Texas Private School Superintendent Wins National Honor

Lubbock Christian School (LCS) Superintendent Peter Dahlstrom has been named the 2015 recipient of the Vaughn Luster Award, as the outstanding administrator of a member school of the National Christian School Association (NCSA). LCS is the oldest private school in the greater Lubbock area.

The honor was voted on by the heads of other member schools. It was announced in Atlanta at the association’s annual meeting on Thursday, March 5, according to an LCS news release.

The NCSA serves more than 32,000 students in 90 member schools in 28 states. NCSA’s accreditation protocol is recognized by the State of Texas and AdvancEd, the regional accrediting agency for Texas. Its president, Philip Patterson, cited Dahlstrom’s work in increasing LCS enrollment, raising both faculty salaries and endowment, improving the physical plant and improving the impression of the school in the community among the superintendent’s accomplishments. Patterson is an LCS graduate who credits Dahlstrom with the success of the school.

“Peter’s legacy will be his insistence that the Christian school is called to a higher standard, and that is obvious in every aspect of the operation of Lubbock Christian School,” Patterson said in the news release.

Brian Pitaniello, LCS Board of Trustee President, offered his congratulations, calling the accomplishment huge. He added, “LCS is a special place” and credited Dahlstrom for the school’s uniqueness in the news release.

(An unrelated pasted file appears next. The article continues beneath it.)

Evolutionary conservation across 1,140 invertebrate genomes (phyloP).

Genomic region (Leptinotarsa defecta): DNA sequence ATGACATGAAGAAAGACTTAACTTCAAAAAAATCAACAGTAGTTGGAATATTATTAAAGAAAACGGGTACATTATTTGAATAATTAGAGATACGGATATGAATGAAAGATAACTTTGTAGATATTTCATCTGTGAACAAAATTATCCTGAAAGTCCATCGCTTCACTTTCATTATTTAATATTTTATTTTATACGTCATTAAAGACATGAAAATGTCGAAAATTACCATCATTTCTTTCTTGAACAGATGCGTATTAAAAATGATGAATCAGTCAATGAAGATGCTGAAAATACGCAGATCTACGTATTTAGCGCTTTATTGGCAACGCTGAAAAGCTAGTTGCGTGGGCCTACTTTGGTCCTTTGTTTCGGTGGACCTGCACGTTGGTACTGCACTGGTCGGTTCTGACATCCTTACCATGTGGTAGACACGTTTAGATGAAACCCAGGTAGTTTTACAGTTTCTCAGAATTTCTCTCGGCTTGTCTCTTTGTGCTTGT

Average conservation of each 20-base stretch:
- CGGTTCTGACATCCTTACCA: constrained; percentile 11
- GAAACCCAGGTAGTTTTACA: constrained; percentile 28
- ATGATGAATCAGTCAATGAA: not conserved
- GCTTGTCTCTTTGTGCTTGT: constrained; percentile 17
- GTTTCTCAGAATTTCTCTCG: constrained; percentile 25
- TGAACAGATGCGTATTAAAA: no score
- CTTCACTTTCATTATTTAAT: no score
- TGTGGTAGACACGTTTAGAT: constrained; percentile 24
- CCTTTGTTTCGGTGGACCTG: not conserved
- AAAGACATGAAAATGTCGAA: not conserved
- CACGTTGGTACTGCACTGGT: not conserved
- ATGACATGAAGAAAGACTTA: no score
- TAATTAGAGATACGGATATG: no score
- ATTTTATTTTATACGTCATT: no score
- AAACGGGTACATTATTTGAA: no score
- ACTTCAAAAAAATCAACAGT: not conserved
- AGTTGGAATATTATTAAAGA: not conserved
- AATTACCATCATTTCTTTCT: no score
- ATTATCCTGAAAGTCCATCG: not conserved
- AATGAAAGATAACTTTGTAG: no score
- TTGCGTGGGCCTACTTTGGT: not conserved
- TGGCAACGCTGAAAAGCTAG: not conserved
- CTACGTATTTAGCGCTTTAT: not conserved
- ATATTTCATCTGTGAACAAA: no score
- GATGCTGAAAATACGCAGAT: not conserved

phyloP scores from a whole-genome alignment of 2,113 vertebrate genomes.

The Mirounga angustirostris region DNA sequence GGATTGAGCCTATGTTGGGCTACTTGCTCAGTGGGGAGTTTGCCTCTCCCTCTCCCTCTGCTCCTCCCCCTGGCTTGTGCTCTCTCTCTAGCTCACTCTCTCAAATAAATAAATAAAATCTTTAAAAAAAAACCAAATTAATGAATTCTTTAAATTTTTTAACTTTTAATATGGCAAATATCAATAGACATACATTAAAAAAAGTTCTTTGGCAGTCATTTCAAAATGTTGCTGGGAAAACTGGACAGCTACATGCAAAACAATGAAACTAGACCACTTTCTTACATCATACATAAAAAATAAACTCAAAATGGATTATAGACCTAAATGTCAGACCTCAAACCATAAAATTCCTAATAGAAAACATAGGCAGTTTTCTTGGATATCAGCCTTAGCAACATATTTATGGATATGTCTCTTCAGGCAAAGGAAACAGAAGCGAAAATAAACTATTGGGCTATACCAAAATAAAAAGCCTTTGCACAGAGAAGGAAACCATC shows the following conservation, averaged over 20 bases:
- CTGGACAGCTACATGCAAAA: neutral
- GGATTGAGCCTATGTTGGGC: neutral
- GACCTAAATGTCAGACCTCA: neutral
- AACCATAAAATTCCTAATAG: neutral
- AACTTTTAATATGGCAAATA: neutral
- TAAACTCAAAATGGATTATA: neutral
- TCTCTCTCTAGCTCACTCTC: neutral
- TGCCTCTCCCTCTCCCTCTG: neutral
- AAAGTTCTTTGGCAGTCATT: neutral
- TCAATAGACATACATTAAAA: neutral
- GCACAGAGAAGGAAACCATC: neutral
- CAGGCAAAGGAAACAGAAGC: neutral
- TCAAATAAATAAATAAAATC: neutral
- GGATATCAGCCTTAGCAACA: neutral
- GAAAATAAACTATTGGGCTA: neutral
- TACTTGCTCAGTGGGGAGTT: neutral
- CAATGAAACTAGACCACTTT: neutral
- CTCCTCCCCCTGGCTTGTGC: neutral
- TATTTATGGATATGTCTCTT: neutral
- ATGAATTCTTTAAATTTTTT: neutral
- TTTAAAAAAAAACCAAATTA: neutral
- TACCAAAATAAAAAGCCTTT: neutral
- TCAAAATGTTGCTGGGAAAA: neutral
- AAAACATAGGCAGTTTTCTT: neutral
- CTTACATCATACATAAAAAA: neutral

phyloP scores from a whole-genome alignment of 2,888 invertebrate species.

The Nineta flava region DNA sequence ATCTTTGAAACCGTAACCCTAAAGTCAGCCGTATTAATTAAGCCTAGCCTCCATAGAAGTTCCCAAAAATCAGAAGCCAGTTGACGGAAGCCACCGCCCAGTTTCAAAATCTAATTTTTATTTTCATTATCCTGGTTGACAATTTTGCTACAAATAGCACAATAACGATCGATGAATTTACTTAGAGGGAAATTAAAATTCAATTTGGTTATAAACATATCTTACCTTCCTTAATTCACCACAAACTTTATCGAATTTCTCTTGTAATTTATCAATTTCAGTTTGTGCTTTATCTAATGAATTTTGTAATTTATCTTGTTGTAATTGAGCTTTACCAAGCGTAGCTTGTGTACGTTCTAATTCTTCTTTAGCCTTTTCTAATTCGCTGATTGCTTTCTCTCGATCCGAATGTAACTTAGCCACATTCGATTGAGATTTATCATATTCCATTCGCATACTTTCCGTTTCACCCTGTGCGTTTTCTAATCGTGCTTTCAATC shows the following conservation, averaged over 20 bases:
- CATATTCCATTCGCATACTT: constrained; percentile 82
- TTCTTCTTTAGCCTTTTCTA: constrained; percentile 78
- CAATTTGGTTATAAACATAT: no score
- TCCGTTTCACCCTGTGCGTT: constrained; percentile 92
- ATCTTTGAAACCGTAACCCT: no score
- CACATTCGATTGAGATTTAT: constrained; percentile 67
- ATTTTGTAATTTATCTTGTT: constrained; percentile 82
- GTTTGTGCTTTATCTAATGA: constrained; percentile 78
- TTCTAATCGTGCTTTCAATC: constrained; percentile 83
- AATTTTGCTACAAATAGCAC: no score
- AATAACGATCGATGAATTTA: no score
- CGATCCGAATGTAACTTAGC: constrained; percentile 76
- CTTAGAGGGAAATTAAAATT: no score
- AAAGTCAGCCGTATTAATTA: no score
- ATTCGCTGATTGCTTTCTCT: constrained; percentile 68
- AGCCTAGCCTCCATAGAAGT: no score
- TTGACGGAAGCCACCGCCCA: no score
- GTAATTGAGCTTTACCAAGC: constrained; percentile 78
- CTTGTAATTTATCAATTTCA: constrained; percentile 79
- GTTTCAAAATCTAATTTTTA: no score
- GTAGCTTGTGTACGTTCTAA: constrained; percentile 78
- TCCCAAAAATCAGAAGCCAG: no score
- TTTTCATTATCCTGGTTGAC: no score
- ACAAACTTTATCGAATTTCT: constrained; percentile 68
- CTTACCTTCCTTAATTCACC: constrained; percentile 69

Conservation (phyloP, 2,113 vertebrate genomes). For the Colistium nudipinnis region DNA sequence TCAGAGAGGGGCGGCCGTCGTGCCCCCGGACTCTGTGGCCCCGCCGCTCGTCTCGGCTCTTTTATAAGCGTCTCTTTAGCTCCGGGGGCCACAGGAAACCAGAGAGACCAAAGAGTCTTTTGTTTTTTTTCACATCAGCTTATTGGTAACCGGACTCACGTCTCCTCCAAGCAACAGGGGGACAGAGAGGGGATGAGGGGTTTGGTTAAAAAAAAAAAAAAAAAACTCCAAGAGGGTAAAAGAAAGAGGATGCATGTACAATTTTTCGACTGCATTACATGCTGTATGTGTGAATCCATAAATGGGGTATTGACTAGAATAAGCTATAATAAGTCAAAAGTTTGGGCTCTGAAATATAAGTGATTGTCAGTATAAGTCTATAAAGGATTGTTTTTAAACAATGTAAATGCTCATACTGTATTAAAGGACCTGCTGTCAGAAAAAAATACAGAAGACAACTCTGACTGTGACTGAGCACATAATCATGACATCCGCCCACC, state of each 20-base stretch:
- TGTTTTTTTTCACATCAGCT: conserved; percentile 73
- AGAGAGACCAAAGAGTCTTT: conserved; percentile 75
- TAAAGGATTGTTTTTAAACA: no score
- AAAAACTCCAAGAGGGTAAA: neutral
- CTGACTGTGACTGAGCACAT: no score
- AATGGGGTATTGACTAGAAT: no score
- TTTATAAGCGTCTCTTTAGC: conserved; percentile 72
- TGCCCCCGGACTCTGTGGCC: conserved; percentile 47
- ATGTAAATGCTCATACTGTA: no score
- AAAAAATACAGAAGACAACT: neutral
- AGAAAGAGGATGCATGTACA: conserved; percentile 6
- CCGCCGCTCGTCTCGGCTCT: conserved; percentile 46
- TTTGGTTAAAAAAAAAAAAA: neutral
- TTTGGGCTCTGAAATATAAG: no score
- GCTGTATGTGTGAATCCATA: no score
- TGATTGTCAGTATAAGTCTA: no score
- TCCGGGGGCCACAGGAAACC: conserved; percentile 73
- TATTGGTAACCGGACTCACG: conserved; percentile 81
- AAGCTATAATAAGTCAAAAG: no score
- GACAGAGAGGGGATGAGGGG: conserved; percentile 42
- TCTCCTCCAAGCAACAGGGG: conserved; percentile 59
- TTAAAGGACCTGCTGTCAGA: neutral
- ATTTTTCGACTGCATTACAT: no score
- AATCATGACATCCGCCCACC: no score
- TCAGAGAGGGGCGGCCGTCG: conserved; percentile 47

Other staff and faculty members, such as Joe Bullock and Shelly Price, mirrored these sentiments in emailed statements to Breitbart Texas, calling it a well-deserved distinction. LCS band director Charlie Parrish was delighted to see Dahlstrom recognized and that others got to catch “a glimpse of what we’ve been seeing for years.” He called Dahlstrom a great leader.

The award is named for the late Vaughn Luster, Jr., a former head of Dallas Christian School, who headed the committee that wrote the NCSA accreditation standards. When the Texas Education Agency (TEA), the agency that oversees K-12 public education, announced in the mid-1970s that it would no longer accredit private schools, the National Christian School Association wrote an accreditation protocol to be recognized by a new commission created by the TEA regarding private school accreditation.

The NCSA is recognized by the Office of Non-Public Education in the U.S. Department of Education, the National Center for Educational Statistics and the U.S. Census Bureau. The NCSA’s Children’s Crown and Lamplighter Awards for outstanding children’s literature is one of the NCSA’s premiere programs.

According to their website, NCSA member schools average between the 70th and 95th percentiles in standardized test scores. Graduates of NCSA schools typically score higher than their state averages on ACT and SAT scores. Each year, NCSA member schools in several states win statewide athletic, music and forensics titles competing with both public and private schools.

LCS opened its doors in 1954. Today, they serve students from pre-kindergarten through 12th grade. They were the first school of 15 in Texas to be accredited by the National Christian School Association, according to Patterson.

Today, the school is accredited by the NCSA, AdvancEd, the regional accreditation organization for Texas, and the Texas Private School Accreditation Commission (TEPSAQ), which is fully recognized by the TEA, according to the news release. LCS accepts families of all faiths and admits students of any race.

Follow Merrill Hope on Twitter @OutOfTheBoxMom.


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